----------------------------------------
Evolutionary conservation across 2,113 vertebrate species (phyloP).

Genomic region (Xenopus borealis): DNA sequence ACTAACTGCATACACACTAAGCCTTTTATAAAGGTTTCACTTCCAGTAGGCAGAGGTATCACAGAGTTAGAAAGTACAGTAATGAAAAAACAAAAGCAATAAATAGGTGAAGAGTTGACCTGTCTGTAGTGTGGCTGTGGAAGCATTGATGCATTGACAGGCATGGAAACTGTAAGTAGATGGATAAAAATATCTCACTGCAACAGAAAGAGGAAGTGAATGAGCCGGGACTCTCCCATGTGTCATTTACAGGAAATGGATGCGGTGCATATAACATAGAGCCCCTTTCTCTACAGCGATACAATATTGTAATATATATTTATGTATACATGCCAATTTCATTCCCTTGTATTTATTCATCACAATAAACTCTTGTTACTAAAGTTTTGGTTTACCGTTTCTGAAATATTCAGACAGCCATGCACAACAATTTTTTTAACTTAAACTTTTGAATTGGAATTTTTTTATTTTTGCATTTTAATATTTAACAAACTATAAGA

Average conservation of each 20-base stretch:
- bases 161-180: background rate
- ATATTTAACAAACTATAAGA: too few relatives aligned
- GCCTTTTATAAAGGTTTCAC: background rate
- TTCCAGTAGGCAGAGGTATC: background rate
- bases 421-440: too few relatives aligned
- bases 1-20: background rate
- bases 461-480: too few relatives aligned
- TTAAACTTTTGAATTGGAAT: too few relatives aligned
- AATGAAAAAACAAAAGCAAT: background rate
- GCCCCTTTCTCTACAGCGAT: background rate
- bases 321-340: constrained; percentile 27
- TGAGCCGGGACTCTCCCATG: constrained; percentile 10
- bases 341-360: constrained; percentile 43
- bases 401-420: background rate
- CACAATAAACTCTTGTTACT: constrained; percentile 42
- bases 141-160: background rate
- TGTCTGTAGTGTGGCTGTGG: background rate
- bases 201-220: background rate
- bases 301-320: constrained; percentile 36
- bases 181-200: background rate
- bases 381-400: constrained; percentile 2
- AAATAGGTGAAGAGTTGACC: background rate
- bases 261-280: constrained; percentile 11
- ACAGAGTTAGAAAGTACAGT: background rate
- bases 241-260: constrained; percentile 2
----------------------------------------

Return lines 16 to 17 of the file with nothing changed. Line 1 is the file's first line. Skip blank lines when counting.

- bases 341-360: constrained; percentile 43
- bases 401-420: background rate